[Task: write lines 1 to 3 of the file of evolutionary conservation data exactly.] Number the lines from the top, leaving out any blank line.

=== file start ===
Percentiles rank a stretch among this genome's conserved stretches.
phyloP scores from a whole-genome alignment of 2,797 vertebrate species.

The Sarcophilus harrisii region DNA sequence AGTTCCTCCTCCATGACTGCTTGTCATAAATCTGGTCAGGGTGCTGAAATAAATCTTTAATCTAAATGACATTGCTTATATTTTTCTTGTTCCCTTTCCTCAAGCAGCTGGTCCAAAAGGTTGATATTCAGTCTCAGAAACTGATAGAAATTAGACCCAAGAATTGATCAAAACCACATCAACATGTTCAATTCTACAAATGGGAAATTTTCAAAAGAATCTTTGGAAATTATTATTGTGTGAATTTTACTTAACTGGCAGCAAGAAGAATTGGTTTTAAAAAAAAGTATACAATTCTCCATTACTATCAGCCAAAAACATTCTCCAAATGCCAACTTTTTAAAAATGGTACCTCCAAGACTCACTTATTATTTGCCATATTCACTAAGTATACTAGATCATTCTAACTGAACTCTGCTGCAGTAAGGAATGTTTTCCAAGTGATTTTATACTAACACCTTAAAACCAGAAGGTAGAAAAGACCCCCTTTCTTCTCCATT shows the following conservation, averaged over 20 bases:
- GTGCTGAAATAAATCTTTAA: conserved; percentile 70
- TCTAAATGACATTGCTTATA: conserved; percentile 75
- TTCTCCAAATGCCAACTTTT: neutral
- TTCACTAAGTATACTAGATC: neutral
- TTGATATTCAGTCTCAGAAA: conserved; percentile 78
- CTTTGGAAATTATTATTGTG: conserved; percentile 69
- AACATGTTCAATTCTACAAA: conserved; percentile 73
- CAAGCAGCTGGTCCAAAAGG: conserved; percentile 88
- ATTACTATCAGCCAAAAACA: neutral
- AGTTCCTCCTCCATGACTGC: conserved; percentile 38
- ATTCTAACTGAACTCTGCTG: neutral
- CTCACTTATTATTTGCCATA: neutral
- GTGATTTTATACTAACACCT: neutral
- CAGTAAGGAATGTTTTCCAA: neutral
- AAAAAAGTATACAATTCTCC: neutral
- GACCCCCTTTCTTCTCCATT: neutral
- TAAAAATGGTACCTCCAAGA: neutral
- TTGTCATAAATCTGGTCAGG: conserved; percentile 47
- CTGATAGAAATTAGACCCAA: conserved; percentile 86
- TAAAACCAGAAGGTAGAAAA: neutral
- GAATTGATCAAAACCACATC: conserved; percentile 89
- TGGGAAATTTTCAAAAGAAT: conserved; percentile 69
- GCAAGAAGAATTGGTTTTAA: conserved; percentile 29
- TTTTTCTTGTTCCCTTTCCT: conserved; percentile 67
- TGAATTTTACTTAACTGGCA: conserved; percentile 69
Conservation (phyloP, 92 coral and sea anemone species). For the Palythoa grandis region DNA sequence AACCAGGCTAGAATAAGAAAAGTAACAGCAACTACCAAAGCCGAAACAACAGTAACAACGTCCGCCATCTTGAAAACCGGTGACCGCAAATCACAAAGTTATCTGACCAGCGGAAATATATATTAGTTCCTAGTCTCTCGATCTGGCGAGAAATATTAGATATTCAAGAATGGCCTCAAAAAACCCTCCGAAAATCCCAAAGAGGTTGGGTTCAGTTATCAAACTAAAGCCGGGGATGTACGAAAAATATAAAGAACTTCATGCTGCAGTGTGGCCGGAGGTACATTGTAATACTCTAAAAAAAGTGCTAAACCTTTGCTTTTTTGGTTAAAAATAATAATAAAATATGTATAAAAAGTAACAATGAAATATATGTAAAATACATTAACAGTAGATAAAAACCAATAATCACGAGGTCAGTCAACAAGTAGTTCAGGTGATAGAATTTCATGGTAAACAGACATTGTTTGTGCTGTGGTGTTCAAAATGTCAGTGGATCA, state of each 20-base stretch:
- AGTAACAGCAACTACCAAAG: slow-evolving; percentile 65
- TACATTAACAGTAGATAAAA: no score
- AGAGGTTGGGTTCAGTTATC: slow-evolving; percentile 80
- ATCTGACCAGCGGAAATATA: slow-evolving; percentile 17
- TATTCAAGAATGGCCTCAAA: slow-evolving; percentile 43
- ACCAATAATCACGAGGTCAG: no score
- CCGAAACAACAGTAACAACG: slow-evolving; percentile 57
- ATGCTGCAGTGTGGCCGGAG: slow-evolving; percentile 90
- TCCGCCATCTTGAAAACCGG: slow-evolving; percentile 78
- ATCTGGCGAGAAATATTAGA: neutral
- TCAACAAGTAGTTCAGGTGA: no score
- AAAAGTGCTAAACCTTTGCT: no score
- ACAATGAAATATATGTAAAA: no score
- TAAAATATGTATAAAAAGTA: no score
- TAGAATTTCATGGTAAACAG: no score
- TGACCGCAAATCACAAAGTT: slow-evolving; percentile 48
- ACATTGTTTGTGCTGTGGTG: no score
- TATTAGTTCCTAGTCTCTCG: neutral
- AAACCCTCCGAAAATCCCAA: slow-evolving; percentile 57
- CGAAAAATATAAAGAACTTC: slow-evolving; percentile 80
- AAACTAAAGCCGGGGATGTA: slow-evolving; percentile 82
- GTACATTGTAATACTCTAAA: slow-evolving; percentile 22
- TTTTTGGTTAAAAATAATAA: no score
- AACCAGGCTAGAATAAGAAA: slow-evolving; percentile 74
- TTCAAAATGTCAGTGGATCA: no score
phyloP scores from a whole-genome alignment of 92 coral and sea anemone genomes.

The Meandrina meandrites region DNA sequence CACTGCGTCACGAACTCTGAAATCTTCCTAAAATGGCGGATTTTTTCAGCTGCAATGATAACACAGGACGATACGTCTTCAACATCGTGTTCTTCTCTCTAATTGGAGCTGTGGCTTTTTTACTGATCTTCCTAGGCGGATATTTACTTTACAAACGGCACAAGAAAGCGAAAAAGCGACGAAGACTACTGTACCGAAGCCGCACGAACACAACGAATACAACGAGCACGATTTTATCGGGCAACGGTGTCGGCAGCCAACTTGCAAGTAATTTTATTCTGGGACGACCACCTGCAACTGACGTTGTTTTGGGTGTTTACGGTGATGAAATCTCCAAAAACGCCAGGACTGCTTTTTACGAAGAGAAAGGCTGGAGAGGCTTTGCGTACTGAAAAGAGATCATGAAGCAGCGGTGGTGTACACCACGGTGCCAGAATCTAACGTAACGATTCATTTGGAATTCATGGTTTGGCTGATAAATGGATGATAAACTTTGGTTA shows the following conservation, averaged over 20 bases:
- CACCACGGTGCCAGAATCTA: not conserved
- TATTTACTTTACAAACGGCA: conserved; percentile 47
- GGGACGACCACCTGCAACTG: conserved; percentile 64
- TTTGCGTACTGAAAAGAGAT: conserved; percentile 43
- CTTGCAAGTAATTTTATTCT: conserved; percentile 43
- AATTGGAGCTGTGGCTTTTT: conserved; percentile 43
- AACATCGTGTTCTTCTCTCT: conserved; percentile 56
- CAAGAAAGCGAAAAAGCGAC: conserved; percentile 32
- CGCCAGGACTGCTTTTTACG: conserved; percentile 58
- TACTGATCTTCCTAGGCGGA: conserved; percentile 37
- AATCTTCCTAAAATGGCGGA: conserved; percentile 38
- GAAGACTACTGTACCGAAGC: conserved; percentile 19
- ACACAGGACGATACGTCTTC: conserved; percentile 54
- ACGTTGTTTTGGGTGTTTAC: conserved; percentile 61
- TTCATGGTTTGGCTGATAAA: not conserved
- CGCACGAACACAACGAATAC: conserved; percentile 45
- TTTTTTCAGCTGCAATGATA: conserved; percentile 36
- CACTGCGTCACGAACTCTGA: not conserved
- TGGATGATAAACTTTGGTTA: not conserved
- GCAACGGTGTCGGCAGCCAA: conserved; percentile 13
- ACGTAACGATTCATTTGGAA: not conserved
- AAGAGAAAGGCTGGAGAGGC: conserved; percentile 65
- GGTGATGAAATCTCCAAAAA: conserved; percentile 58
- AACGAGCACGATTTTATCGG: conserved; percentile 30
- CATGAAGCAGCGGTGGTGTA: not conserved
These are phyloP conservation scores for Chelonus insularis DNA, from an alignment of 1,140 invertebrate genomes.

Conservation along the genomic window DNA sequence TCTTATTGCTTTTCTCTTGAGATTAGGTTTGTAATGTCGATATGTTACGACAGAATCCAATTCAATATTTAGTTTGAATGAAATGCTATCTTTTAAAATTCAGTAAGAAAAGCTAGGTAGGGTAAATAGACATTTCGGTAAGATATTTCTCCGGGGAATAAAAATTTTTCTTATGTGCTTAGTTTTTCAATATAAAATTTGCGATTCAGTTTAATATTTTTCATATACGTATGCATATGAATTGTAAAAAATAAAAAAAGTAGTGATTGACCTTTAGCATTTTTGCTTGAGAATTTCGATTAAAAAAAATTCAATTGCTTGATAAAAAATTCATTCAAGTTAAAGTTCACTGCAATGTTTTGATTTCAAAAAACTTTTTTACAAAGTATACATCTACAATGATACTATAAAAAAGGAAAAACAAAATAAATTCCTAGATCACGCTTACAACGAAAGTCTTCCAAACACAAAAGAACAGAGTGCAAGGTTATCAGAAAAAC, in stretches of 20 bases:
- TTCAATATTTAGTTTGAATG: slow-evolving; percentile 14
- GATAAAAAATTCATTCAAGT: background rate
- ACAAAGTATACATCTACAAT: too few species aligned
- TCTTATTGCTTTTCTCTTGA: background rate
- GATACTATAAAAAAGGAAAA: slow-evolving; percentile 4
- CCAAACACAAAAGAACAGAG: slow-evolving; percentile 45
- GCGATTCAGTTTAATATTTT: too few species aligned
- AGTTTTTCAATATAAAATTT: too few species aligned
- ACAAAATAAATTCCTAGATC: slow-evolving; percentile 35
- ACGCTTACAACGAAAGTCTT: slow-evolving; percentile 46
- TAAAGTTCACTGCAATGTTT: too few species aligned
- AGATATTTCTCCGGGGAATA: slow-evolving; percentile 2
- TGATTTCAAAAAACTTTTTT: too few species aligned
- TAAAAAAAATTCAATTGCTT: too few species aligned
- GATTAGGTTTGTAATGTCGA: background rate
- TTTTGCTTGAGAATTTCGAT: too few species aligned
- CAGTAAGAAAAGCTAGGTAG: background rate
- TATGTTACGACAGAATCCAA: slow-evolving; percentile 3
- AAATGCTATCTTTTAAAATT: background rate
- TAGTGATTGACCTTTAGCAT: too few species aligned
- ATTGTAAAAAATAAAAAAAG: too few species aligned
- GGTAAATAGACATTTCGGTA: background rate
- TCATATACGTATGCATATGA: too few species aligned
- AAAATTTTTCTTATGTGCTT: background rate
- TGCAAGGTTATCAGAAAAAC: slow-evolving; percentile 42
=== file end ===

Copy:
Percentiles rank a stretch among this genome's conserved stretches.
phyloP scores from a whole-genome alignment of 2,797 vertebrate species.

The Sarcophilus harrisii region DNA sequence AGTTCCTCCTCCATGACTGCTTGTCATAAATCTGGTCAGGGTGCTGAAATAAATCTTTAATCTAAATGACATTGCTTATATTTTTCTTGTTCCCTTTCCTCAAGCAGCTGGTCCAAAAGGTTGATATTCAGTCTCAGAAACTGATAGAAATTAGACCCAAGAATTGATCAAAACCACATCAACATGTTCAATTCTACAAATGGGAAATTTTCAAAAGAATCTTTGGAAATTATTATTGTGTGAATTTTACTTAACTGGCAGCAAGAAGAATTGGTTTTAAAAAAAAGTATACAATTCTCCATTACTATCAGCCAAAAACATTCTCCAAATGCCAACTTTTTAAAAATGGTACCTCCAAGACTCACTTATTATTTGCCATATTCACTAAGTATACTAGATCATTCTAACTGAACTCTGCTGCAGTAAGGAATGTTTTCCAAGTGATTTTATACTAACACCTTAAAACCAGAAGGTAGAAAAGACCCCCTTTCTTCTCCATT shows the following conservation, averaged over 20 bases: